Search Images Maps Play YouTube News Gmail Drive More »
Sign in
Screen reader users: click this link for accessible mode. Accessible mode has the same essential features but works better with your reader.


  1. Advanced Patent Search
Publication numberUS2202598 A
Publication typeGrant
Publication dateMay 28, 1940
Filing dateMay 29, 1936
Priority dateMay 29, 1936
Publication numberUS 2202598 A, US 2202598A, US-A-2202598, US2202598 A, US2202598A
InventorsPeterson Frank O
Original AssigneePeterson Frank O
Export CitationBiBTeX, EndNote, RefMan
External Links: USPTO, USPTO Assignment, Espacenet
Stump sock
US 2202598 A
Abstract  available in
Previous page
Next page
Claims  available in
Description  (OCR text may contain errors)

May 28,1940. F. o. PETERSON STUMP SOCK Filed May 29, 1936' INVENTOR. jaw/2% d [DZ/97170 Ada/7 ATTORNEY.

Patented May 28, 1940 UNITED STATES PATENT OFFICE STUMP SOCK FrankO. Peterson, Detroit, Mich. Application May 29, 1936, Serial No. 82,583 1 Claim. (or s-a) This invention relates to stump socks used with artificial limbs and has as one of its principal objects to provide an improved padding between the stump and the walls of its socket in the artificial limb. More particularly, it is an object of the present invention to provide padding in the formof a stump sock whose Weight and thickness varies in. such a manner as to provide a differential amount of padding '10 over the different weight bearing surfaces of the stump and to =secure the best distribution of pressure on thestump; both when the amputee is standing and-when he is walking.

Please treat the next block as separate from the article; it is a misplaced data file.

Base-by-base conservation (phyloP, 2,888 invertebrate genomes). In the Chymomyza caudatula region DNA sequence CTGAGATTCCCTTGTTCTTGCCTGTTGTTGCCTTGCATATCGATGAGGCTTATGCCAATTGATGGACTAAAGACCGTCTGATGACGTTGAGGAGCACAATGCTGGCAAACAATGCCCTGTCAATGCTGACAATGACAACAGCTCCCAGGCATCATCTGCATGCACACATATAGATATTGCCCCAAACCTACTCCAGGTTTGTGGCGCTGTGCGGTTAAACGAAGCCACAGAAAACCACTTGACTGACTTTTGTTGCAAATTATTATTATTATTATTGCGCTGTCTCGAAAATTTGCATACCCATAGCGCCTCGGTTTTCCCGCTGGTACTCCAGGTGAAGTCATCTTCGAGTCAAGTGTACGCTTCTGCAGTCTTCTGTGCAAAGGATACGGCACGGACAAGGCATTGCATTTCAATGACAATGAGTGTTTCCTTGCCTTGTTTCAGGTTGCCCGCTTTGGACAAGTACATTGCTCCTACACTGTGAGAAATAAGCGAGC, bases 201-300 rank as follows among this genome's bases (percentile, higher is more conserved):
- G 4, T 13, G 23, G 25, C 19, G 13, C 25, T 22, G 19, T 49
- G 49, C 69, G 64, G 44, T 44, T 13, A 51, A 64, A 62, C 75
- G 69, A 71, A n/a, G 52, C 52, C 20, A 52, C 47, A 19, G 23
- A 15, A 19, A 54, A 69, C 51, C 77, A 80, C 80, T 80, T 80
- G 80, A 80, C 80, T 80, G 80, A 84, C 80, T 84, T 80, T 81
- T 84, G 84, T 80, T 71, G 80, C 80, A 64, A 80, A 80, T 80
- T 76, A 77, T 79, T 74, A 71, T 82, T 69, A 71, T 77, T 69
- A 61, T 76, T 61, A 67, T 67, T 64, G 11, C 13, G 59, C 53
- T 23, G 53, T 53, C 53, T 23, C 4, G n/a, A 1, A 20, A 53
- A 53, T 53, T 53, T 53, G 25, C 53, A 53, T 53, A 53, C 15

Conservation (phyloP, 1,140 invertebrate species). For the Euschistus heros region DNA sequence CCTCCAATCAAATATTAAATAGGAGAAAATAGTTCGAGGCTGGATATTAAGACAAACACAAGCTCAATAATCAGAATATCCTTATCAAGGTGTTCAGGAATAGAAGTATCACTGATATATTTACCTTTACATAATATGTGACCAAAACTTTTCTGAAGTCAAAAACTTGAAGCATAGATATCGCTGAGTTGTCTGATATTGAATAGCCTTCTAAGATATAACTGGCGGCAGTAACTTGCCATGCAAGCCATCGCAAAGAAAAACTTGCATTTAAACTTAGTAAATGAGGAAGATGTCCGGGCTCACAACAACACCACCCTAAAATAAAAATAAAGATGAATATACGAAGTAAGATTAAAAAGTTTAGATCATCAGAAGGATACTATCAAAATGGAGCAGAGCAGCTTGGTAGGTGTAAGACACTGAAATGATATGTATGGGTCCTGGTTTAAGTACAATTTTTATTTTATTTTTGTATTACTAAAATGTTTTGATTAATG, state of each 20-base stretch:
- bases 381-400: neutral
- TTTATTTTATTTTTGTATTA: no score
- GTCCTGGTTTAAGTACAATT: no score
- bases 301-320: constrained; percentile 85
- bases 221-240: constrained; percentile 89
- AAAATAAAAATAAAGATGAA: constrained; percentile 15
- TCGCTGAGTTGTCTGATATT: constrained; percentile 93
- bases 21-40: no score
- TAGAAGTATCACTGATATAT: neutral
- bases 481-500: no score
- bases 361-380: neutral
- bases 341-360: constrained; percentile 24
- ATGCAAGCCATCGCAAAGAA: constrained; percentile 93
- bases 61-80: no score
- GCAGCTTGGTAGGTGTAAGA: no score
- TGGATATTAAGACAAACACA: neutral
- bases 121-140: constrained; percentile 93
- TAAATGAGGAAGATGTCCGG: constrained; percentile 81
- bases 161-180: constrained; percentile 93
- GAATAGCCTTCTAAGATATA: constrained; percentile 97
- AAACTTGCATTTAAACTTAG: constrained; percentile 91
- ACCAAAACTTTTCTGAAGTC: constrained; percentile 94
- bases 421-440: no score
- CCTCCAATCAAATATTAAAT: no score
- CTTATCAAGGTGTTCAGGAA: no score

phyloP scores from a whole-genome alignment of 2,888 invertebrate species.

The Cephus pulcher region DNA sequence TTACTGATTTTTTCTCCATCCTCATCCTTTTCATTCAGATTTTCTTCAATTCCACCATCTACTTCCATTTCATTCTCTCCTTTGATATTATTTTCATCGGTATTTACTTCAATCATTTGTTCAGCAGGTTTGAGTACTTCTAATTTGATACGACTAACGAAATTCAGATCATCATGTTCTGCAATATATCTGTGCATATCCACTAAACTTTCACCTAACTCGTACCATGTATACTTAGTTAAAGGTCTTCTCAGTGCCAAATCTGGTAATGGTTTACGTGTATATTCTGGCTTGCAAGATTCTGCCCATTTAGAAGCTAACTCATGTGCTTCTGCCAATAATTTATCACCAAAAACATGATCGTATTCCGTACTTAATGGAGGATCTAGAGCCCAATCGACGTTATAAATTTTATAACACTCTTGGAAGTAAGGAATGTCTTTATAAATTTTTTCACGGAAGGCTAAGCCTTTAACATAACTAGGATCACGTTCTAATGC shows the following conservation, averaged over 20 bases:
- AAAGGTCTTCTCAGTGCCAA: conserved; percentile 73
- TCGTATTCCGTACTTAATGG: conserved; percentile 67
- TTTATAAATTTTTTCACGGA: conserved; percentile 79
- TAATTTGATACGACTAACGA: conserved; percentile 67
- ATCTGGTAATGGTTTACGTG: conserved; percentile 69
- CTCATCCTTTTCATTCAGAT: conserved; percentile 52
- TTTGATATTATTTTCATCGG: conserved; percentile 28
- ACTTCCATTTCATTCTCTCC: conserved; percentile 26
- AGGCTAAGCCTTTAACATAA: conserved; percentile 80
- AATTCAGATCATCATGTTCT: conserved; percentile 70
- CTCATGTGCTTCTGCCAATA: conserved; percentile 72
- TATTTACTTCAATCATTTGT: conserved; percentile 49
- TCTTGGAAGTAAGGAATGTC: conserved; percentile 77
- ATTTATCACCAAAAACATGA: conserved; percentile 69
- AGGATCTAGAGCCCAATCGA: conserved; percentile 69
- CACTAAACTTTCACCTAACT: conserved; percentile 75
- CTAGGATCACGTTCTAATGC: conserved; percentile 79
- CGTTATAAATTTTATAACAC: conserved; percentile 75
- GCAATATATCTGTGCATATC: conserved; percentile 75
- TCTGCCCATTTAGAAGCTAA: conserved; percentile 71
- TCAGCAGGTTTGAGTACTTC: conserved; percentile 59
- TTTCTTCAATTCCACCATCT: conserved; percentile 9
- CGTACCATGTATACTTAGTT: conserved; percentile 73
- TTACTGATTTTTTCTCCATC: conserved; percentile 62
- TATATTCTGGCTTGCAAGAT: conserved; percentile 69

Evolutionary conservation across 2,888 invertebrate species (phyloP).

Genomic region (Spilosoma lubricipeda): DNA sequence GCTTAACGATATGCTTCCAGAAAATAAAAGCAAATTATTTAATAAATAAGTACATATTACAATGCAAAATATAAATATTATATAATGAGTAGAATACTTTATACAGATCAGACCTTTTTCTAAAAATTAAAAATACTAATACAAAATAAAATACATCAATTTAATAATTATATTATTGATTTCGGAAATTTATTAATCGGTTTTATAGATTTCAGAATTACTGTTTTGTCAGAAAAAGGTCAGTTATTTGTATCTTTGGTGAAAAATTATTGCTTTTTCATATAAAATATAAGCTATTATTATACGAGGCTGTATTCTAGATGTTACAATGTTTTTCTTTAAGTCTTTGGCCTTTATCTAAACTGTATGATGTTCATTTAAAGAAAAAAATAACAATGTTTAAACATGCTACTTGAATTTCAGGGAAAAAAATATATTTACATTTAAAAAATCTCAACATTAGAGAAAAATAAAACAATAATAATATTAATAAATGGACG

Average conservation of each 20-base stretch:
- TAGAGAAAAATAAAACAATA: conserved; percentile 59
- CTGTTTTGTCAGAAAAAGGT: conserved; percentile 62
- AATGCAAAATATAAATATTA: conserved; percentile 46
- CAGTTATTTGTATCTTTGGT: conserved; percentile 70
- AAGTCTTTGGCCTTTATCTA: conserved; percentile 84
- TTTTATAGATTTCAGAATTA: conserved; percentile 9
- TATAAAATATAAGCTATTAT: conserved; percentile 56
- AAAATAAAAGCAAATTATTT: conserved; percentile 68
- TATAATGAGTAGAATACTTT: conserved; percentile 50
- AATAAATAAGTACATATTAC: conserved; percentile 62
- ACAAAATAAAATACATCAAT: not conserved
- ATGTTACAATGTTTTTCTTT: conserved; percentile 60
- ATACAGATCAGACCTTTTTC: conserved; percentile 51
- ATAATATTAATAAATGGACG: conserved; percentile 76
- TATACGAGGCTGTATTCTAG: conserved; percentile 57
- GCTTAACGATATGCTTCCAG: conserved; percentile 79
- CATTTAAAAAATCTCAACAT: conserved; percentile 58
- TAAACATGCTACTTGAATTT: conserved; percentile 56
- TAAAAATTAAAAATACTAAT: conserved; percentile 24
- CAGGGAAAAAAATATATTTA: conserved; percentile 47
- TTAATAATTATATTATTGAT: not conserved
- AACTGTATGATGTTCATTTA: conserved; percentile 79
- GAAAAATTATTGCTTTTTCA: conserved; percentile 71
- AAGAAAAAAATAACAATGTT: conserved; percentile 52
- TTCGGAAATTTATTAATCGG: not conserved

Other objects and advantages will hereinafter become more fully apparent as reference is had to the accompanying drawing, in which: a

Figure '1 is a side view, partially broken away and partly in section, of an artificial limb and a sump sock embodying my invention as fitted to a leg amputated below the knee.

Figure ,2 is a view of the sock shown in Figure 1,,partly broken away and in section.

Figure 3 is'a view of another sock embodying my invention. 5 Figure 4 is a perspective View of the upper portion of an artificial limb and a stump sock embodying my invention as fitted to a leg amputated above the knee.

- Figure 5 is a View of the sock shown in Figure 4, partially broken away and in section.

In the fitting of artificial limbs, careful provision must be made for transferring the weight of the amputee from the leg or other part of the body to the artificial limb. Very few amputa- 5 tion stumps (namely, those resulting from Gritti- Stokes or Syme amputations) are capable of sustaining the entire body weight by direct end pressure. Use is made, therefore, of certain bony prominences, the tuberosity of the ischium in the cases of thigh amputations, and the shelving undersurfaces of the tuberosities of the tibia in cases of below the knee amputations. The tuberosity of the ischium (that part of the pelvis upon which one sits) is ideally adapted for weight bearing, that being one of its normal functions, so that a thigh leg is easier to fit than'a below the knee leg.